Related Article: High ROI Leadership: Schedule the Finish

Create Commitment schedule the finish card7. Hold Others Accountable: Practice peer-to-peer check-ins and closure

Habit: When people don’t follow through, I follow up with them.

Look at the research about high-performing teams and one universal characteristic jumps out. In high-performing teams, accountability isn’t just the manager’s job—the team holds one another accountable (and their manager too). When you talk to high-performing teams, it’s easy to see that this team accountability doesn’t just happen. They work at it. Help your team succeed by following up and creating closure for commitments.

Related Article: Great Teams Hold One Another Accountable (You Can Too).

8. Honor Deadlines: Get work done on time and watch out for barriers

Habit: I take our commitments seriously, and proactively talk about obstacles that might derail our deliverables.

The distractions that creep up and disrupt our follow through feel like a surprise. But are they really? When you lift your gaze, look outward and ask “is there anything that could prevent us from making this commitment?” you can help your team anticipate and deal with these disruptions before they interfere with your focus.

9. Keep My Team on Track: Help your colleagues maintain focus and avoid distractions

Habit: I ensure our team meets our obligations together.

One of the most tempting distractions that can take you and your team off track is other meaningful work. That new shiny assignment may be great for your career – and so is delivering the results you’ve promised. You can help your team maintain focus and a manageable workload by suggesting “Let’s get this done before we take on that new project.”

Related Article: Get Your Team Back on Track: Leading Through Distractions

10. Do What I Say: Keep your commitments

Habit: I follow through and keep my word.

Can your team rely on you? Your reliability directly affects your team’s trust in you. Can they rely on one another? Often, when reliability breaks down, it’s not because people lack integrity, it’s because they said “yes” to something without fully thinking through what it would take to keep that commitment. You can increase your reliability by consistently scheduling the finish and discussing tradeoffs. (See #2 and #6 above.)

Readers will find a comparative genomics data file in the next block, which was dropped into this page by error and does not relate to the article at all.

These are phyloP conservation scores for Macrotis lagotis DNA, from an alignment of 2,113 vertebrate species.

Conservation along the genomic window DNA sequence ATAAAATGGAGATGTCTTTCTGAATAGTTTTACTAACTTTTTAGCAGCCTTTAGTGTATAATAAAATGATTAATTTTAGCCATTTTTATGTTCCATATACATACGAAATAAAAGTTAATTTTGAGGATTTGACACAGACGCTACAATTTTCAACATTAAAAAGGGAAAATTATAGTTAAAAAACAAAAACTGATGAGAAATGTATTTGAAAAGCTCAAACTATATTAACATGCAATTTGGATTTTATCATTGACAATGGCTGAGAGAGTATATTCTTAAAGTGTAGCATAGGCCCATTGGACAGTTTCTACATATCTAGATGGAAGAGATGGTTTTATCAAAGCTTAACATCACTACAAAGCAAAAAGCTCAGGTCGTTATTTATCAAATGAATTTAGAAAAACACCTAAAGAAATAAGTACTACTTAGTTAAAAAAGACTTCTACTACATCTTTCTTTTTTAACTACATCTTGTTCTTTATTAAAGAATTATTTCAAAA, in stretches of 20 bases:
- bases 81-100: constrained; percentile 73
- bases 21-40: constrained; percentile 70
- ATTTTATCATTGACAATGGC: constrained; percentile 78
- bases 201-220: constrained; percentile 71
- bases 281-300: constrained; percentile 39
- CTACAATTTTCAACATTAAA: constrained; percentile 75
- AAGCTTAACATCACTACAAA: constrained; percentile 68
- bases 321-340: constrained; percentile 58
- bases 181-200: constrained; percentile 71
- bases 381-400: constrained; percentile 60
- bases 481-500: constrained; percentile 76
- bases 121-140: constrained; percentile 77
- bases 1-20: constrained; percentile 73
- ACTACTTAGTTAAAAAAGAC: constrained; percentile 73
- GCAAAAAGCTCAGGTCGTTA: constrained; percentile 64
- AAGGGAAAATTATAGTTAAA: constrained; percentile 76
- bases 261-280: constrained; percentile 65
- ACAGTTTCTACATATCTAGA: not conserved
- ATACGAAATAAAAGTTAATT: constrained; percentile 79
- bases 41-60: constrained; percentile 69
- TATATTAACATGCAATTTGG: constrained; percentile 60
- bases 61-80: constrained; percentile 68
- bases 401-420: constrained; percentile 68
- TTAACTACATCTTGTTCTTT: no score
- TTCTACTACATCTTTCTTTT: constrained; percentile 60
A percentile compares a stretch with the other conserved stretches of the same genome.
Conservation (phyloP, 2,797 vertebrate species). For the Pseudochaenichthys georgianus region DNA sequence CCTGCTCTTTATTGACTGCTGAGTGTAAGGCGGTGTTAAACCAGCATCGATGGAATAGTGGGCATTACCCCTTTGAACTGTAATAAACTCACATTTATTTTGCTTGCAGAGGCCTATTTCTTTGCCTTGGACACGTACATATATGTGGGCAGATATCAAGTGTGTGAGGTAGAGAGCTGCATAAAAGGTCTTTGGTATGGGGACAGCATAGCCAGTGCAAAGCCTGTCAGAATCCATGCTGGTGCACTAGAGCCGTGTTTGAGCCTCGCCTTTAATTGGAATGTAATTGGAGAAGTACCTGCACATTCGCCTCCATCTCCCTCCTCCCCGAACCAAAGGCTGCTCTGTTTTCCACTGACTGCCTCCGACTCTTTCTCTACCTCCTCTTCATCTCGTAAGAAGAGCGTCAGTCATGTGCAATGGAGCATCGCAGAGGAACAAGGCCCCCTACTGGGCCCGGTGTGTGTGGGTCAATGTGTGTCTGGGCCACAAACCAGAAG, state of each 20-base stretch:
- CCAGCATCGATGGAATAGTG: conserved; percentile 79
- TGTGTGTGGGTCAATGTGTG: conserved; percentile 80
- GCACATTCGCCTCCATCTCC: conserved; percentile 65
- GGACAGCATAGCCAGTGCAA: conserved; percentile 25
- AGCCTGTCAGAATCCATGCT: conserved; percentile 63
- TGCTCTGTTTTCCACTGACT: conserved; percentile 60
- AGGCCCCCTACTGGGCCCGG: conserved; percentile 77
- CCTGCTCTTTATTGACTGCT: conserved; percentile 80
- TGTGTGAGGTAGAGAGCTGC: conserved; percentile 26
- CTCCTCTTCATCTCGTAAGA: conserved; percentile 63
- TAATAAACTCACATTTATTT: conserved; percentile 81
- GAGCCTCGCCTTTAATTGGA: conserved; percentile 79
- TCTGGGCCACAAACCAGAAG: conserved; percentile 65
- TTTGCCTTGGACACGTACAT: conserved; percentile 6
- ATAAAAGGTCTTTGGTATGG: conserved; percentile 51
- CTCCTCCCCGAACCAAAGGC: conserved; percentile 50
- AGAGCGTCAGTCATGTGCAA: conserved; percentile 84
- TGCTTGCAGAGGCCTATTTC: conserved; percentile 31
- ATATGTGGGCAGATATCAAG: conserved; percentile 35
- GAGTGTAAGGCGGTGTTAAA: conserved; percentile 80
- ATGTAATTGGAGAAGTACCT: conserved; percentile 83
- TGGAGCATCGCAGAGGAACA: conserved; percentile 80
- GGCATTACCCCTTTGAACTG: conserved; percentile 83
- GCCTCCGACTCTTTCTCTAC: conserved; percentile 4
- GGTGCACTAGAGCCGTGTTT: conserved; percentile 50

11. Speak with Candor: Give the gift of truth, spoken gracefully

Habit: I address difficult issues directly and in a timely manner.

Direct, honest communication helps everyone know where they stand and minimizes drama within your team. The earlier you address challenging situations, the easier they are to resolve.

12. Celebrate Success: Acknowledge wins in all their forms

Habit: I acknowledge wins, progress and learning.

You get more of what you encourage and celebrate, so take time to recognize all that you and your team have achieved together. You can do this in the middle of projects to energize one another for the road ahead. Pay attention to the different forms of “wins” – it’s not just successful completion. You can celebrate learning, progress, and improved capacity.

Related Articles: True Gratitude: More Than Pleasantries or Recognition and Leading Through Rapidly Changing Priorities

13. Your Turn: What habit would you add to create commitment and build shared agreements?

Note: This article is part four of our 4-part Better Teamwork Series. Find the other parts here:

  1. Better Teamwork: 12 Practical Habits to Build Deeper Connection
  2. Great Teams: 12 Practical Collaboration Habits to Create Clarity
  3. Creative Teams: 12 Habits that Foster Curiosity and Collaboration

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Karin Hurt and David Dye

Karin Hurt and David Dye help human-centered leaders find clarity in uncertainty, drive innovation, and achieve breakthrough results. As CEO and President of Let’s Grow Leaders, they are known for practical tools and leadership development programs that stick. Karin and David are the award-winning authors of five books including, Courageous Cultures: How to Build Teams of Micro-Innovators, Problem Solvers, and Customer Advocates and Powerful Phrases for Dealing with Workplace Conflict. A former Verizon Wireless executive, Karin was named to Inc. Magazine’s list of great leadership speakers. David Dye is a former executive and elected official. Karin and David are committed to their philanthropic initiative, Winning Wells – building clean water wells for the people of Cambodia.